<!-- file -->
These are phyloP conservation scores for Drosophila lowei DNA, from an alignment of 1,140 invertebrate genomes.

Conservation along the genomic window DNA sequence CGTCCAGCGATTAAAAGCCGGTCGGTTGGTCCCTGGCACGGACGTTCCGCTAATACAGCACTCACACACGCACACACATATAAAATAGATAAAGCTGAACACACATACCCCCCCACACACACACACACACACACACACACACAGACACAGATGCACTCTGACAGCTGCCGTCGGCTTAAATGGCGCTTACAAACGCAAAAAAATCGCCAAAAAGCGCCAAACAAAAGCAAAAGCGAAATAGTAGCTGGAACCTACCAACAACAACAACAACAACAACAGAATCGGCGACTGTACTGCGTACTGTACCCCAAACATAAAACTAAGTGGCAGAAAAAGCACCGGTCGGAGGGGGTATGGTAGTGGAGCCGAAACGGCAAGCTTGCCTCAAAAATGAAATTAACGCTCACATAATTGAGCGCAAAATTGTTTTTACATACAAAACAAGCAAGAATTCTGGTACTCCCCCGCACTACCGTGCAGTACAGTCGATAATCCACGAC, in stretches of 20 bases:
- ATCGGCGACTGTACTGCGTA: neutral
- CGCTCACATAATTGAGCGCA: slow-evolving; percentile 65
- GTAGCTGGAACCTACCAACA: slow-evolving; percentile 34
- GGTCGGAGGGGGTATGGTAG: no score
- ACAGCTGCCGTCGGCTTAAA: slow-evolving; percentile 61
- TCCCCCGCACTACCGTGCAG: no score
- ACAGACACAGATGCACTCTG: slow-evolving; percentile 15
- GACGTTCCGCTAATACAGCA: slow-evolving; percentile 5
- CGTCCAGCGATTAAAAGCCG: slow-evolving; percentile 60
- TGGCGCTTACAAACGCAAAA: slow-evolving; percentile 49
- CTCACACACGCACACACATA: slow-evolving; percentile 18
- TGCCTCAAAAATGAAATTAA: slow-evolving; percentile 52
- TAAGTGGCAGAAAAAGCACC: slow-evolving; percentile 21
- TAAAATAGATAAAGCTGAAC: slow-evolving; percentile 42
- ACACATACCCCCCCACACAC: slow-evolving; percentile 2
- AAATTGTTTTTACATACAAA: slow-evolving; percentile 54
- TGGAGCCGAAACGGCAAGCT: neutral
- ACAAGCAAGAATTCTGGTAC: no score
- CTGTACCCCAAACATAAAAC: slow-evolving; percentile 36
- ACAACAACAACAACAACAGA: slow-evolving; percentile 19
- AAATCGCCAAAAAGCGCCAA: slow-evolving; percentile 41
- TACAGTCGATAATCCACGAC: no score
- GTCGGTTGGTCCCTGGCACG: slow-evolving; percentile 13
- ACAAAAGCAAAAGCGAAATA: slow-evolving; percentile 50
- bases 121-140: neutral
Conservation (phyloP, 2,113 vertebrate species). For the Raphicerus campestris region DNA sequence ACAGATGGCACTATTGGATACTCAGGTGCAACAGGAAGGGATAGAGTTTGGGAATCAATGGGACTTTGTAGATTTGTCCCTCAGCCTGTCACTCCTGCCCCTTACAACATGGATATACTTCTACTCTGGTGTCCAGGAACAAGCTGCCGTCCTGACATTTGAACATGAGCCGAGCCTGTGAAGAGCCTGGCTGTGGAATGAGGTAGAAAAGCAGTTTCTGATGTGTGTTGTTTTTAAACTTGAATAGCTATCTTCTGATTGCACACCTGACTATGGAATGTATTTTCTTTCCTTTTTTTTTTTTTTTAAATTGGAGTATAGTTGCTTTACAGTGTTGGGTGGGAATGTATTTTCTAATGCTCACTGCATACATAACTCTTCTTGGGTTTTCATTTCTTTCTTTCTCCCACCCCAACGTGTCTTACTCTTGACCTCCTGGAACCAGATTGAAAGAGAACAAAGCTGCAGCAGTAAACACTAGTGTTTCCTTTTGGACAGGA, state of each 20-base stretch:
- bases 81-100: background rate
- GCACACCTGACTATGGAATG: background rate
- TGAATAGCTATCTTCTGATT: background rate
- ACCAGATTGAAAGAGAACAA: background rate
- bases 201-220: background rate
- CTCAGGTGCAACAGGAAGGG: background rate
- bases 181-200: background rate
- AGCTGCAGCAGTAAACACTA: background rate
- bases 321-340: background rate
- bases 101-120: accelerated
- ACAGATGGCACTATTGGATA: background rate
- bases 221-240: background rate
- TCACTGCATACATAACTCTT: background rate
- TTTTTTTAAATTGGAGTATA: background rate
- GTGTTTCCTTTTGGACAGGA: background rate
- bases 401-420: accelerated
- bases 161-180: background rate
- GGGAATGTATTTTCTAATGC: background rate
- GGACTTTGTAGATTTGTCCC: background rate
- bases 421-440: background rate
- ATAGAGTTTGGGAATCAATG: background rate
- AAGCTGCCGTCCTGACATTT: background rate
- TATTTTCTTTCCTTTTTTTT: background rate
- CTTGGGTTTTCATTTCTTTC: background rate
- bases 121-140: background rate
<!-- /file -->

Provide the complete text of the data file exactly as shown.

These are phyloP conservation scores for Drosophila lowei DNA, from an alignment of 1,140 invertebrate genomes.

Conservation along the genomic window DNA sequence CGTCCAGCGATTAAAAGCCGGTCGGTTGGTCCCTGGCACGGACGTTCCGCTAATACAGCACTCACACACGCACACACATATAAAATAGATAAAGCTGAACACACATACCCCCCCACACACACACACACACACACACACACACAGACACAGATGCACTCTGACAGCTGCCGTCGGCTTAAATGGCGCTTACAAACGCAAAAAAATCGCCAAAAAGCGCCAAACAAAAGCAAAAGCGAAATAGTAGCTGGAACCTACCAACAACAACAACAACAACAACAGAATCGGCGACTGTACTGCGTACTGTACCCCAAACATAAAACTAAGTGGCAGAAAAAGCACCGGTCGGAGGGGGTATGGTAGTGGAGCCGAAACGGCAAGCTTGCCTCAAAAATGAAATTAACGCTCACATAATTGAGCGCAAAATTGTTTTTACATACAAAACAAGCAAGAATTCTGGTACTCCCCCGCACTACCGTGCAGTACAGTCGATAATCCACGAC, in stretches of 20 bases:
- ATCGGCGACTGTACTGCGTA: neutral
- CGCTCACATAATTGAGCGCA: slow-evolving; percentile 65
- GTAGCTGGAACCTACCAACA: slow-evolving; percentile 34
- GGTCGGAGGGGGTATGGTAG: no score
- ACAGCTGCCGTCGGCTTAAA: slow-evolving; percentile 61
- TCCCCCGCACTACCGTGCAG: no score
- ACAGACACAGATGCACTCTG: slow-evolving; percentile 15
- GACGTTCCGCTAATACAGCA: slow-evolving; percentile 5
- CGTCCAGCGATTAAAAGCCG: slow-evolving; percentile 60
- TGGCGCTTACAAACGCAAAA: slow-evolving; percentile 49
- CTCACACACGCACACACATA: slow-evolving; percentile 18
- TGCCTCAAAAATGAAATTAA: slow-evolving; percentile 52
- TAAGTGGCAGAAAAAGCACC: slow-evolving; percentile 21
- TAAAATAGATAAAGCTGAAC: slow-evolving; percentile 42
- ACACATACCCCCCCACACAC: slow-evolving; percentile 2
- AAATTGTTTTTACATACAAA: slow-evolving; percentile 54
- TGGAGCCGAAACGGCAAGCT: neutral
- ACAAGCAAGAATTCTGGTAC: no score
- CTGTACCCCAAACATAAAAC: slow-evolving; percentile 36
- ACAACAACAACAACAACAGA: slow-evolving; percentile 19
- AAATCGCCAAAAAGCGCCAA: slow-evolving; percentile 41
- TACAGTCGATAATCCACGAC: no score
- GTCGGTTGGTCCCTGGCACG: slow-evolving; percentile 13
- ACAAAAGCAAAAGCGAAATA: slow-evolving; percentile 50
- bases 121-140: neutral
Conservation (phyloP, 2,113 vertebrate species). For the Raphicerus campestris region DNA sequence ACAGATGGCACTATTGGATACTCAGGTGCAACAGGAAGGGATAGAGTTTGGGAATCAATGGGACTTTGTAGATTTGTCCCTCAGCCTGTCACTCCTGCCCCTTACAACATGGATATACTTCTACTCTGGTGTCCAGGAACAAGCTGCCGTCCTGACATTTGAACATGAGCCGAGCCTGTGAAGAGCCTGGCTGTGGAATGAGGTAGAAAAGCAGTTTCTGATGTGTGTTGTTTTTAAACTTGAATAGCTATCTTCTGATTGCACACCTGACTATGGAATGTATTTTCTTTCCTTTTTTTTTTTTTTTAAATTGGAGTATAGTTGCTTTACAGTGTTGGGTGGGAATGTATTTTCTAATGCTCACTGCATACATAACTCTTCTTGGGTTTTCATTTCTTTCTTTCTCCCACCCCAACGTGTCTTACTCTTGACCTCCTGGAACCAGATTGAAAGAGAACAAAGCTGCAGCAGTAAACACTAGTGTTTCCTTTTGGACAGGA, state of each 20-base stretch:
- bases 81-100: background rate
- GCACACCTGACTATGGAATG: background rate
- TGAATAGCTATCTTCTGATT: background rate
- ACCAGATTGAAAGAGAACAA: background rate
- bases 201-220: background rate
- CTCAGGTGCAACAGGAAGGG: background rate
- bases 181-200: background rate
- AGCTGCAGCAGTAAACACTA: background rate
- bases 321-340: background rate
- bases 101-120: accelerated
- ACAGATGGCACTATTGGATA: background rate
- bases 221-240: background rate
- TCACTGCATACATAACTCTT: background rate
- TTTTTTTAAATTGGAGTATA: background rate
- GTGTTTCCTTTTGGACAGGA: background rate
- bases 401-420: accelerated
- bases 161-180: background rate
- GGGAATGTATTTTCTAATGC: background rate
- GGACTTTGTAGATTTGTCCC: background rate
- bases 421-440: background rate
- ATAGAGTTTGGGAATCAATG: background rate
- AAGCTGCCGTCCTGACATTT: background rate
- TATTTTCTTTCCTTTTTTTT: background rate
- CTTGGGTTTTCATTTCTTTC: background rate
- bases 121-140: background rate